Tuesday, 12 January 2010


The veneer is peeling off Dave™ and the brand-spanking-apparently-new version of a very modern post-Major Tory (it should really be post-Thatcher, but the pun wouldn't work) to reveal the same old tired reactionary party pandering to the prejudices of mittle England. Yes, Dave™ has bowed to the pressure in recent days from the Tory yellow press and swallowed the myth of the 70 million, dodgy statistics and all.

And just like the yellow press, he does not know what he is talking about. For a start he can't even get the terminology right: “In the past decade, net immigration (sic) in some years has been sort of 200,000, so implying a two million increase over a decade, which I think is too much." The correct term is net migration (immigration - emigration = net migration). As this figure can be both positive (immigration > emigration) or negative (immigration < emigration), the term net immigration makes no sense whatsoever. Also his facts are WRONG. In the past decade net migration has been approximately 1.75m, not 2m.

The above quote continues: "I don't think that's unrealistic; that's the sort of figure there was in the 1990s and I think we should see that again." Or as the Express helpfully puts it, "He wants annual net immigration to return to the “tens of thousands” seen under the Thatcher and Major governments. Between 1991 and 1995 – when John Major was prime minister – it was 37,000 compared to 163,000 in 2008." In fact the total net migration for the 90's was 645,000, about 37% of the rate during the past decade. Also, the figures for the Thatcher and Major years were: '91- 43,000. '92 - 10,000, '93 - -1,200 (i.e. emigration exceeded immigration), 94 - 76,800 and 95 - 75,400. And the figures for the first full year of Nu Labour, 60,000.

Cameron also gets it wrong in a number of other ways. For example, he completely ignores the fact that the figure for the net natural population change (births - deaths) now exceeds the figure for net migration. The figures show that a similar situation existed throughout the Tory years of the 90's but the change to a Nu Labour government also saw the net natural population change exceeded by net migration. This situation reversed again last year.

Other things likely to put a spoke in the wheels of Cameron's anti-immigration policy. For a start he cannot limit the number of EU nationals that come to live and work in the UK without wrecking the basic commitment to the free movement of labour and jeopardising the UK's EU membership. He could of course restrict access for nationals from any new EU member countries (Iceland, Macedonia, Croatia, and Turkey are currently prospective members), as Nu Labour did recently.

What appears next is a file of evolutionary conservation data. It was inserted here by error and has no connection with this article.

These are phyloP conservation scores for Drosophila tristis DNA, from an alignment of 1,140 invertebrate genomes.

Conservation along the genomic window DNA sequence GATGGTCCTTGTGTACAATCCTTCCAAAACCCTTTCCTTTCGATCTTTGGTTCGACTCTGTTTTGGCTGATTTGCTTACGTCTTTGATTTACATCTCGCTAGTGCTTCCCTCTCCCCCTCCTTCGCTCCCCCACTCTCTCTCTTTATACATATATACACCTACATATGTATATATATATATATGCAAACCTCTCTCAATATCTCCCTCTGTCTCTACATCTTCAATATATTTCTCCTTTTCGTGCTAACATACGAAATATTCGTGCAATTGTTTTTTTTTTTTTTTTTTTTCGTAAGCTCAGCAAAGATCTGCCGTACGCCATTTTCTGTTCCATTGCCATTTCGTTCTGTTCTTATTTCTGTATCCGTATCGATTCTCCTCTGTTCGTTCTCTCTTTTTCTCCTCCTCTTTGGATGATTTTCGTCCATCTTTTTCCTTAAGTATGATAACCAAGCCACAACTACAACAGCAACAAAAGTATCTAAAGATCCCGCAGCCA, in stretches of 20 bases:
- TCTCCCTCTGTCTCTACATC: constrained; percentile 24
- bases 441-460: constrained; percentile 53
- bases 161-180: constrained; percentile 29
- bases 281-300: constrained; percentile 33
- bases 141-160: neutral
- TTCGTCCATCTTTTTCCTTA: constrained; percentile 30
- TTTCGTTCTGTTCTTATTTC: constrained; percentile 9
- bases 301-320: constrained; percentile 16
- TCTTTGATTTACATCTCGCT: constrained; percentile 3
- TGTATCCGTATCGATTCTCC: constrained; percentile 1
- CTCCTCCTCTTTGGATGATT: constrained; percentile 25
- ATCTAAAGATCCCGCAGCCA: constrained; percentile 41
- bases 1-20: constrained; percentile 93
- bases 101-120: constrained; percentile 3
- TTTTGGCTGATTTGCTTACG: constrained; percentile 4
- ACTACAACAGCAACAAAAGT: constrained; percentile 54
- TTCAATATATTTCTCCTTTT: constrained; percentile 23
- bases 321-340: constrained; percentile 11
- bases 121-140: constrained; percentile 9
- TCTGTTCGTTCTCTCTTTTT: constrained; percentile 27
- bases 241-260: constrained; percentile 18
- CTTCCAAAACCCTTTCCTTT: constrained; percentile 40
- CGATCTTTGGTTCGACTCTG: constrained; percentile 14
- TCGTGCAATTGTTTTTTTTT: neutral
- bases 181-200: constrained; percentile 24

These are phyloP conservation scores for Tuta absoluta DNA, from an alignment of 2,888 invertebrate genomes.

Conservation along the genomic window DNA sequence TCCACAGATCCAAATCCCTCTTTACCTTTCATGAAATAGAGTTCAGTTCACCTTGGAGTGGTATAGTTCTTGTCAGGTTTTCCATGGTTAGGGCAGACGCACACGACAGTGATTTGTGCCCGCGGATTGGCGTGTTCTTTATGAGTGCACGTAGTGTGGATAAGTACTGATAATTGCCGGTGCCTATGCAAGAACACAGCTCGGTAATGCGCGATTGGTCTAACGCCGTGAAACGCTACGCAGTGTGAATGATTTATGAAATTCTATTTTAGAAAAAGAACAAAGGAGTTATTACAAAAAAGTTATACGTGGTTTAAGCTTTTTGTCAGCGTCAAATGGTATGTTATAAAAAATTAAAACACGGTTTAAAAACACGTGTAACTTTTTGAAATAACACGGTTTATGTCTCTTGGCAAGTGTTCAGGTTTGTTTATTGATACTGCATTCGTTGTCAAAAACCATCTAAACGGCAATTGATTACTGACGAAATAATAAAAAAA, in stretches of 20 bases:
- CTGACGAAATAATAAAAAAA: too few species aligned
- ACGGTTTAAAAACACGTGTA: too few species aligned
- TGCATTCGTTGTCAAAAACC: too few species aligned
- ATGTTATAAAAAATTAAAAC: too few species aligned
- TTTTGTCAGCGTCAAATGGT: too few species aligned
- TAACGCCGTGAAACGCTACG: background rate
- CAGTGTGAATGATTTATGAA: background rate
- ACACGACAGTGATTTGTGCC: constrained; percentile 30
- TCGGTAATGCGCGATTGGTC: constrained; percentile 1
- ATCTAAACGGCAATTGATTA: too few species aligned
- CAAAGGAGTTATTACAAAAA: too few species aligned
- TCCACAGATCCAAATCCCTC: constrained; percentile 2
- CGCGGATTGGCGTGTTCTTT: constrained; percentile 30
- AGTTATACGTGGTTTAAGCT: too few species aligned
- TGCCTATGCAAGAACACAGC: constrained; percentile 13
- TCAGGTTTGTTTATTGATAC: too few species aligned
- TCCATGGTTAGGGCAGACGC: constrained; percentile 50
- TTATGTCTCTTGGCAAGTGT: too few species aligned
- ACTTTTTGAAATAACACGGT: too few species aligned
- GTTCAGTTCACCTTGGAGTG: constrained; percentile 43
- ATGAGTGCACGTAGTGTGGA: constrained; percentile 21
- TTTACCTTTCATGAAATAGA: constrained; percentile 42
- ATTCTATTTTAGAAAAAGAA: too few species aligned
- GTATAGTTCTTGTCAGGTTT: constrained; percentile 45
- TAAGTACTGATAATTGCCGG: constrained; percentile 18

Then there are all the many UK citizens living abroad who might just suddenly develope a sudden urge to avail themselves of the National Health Service that the Nu Tories' have recently pledged to protect. Prospective employers are also very worried about the potential effects on the ability to move workers around their multi-national empires and to be able to recruit from abroad. The there are the 39,000 people a year who come to the UK on spousal visas after marrying British citizens abroad. The list goes on...

All this is of course predicated by the Office for National Statistics projections of a UK population of 70m by 2029, which itself was based on a net migration figure peak between 2005-08. The only way this could be sustained for the next 20 years is if a country the size of Poland joined every 3 years AND Cameron did not avail himself of the 7 year restriction of movement derogation.

Naturally, Cameron also sought to try and protect his 'nice chap' image, after all he couldn't be seen to be too racist. "I'm in favour of immigration – we've benefited from immigration – but I think the pressures, particularly on our public services, have been very great. I think we should be focusing on the pressure on our public services, on health and education and housing." So why was he focusing so much on the distant sepia tones of the Thatcher and Major eras?

That's what Cameron actually had to say, what about how the papers covered it?

Almost all fell in line with Cameron's misuse of the term net (im)migration. The Guardian also managed to screw-up the ONS figures: "Office of National Statistics figures suggest that the population will rise by 9 million to reach 70 million by 2028." That was the projection released in 2008, the latest figure put back hitting the magic 70m mark to 2029.

The Times appeared to be the only paper to pick up on the net natural population change issue, except the do not know what they are talking about too. "The overwhelming majority of this growth will be driven by rising fertility — partly linked to immigrant mothers being younger and having larger families — and immigration." Come again? What else is the growth going to be driven by but immigration and the birth rate. Emigration and deaths can only decrease to population. They also fail to show that natural growth would exceed migration in the projections, but they could hardly do that considering the in a companion opinion piece from MigrationBotch's Alan Green (a conceit considering that effectively Alan Green = MigrationWatch) that contained a whopping great lie.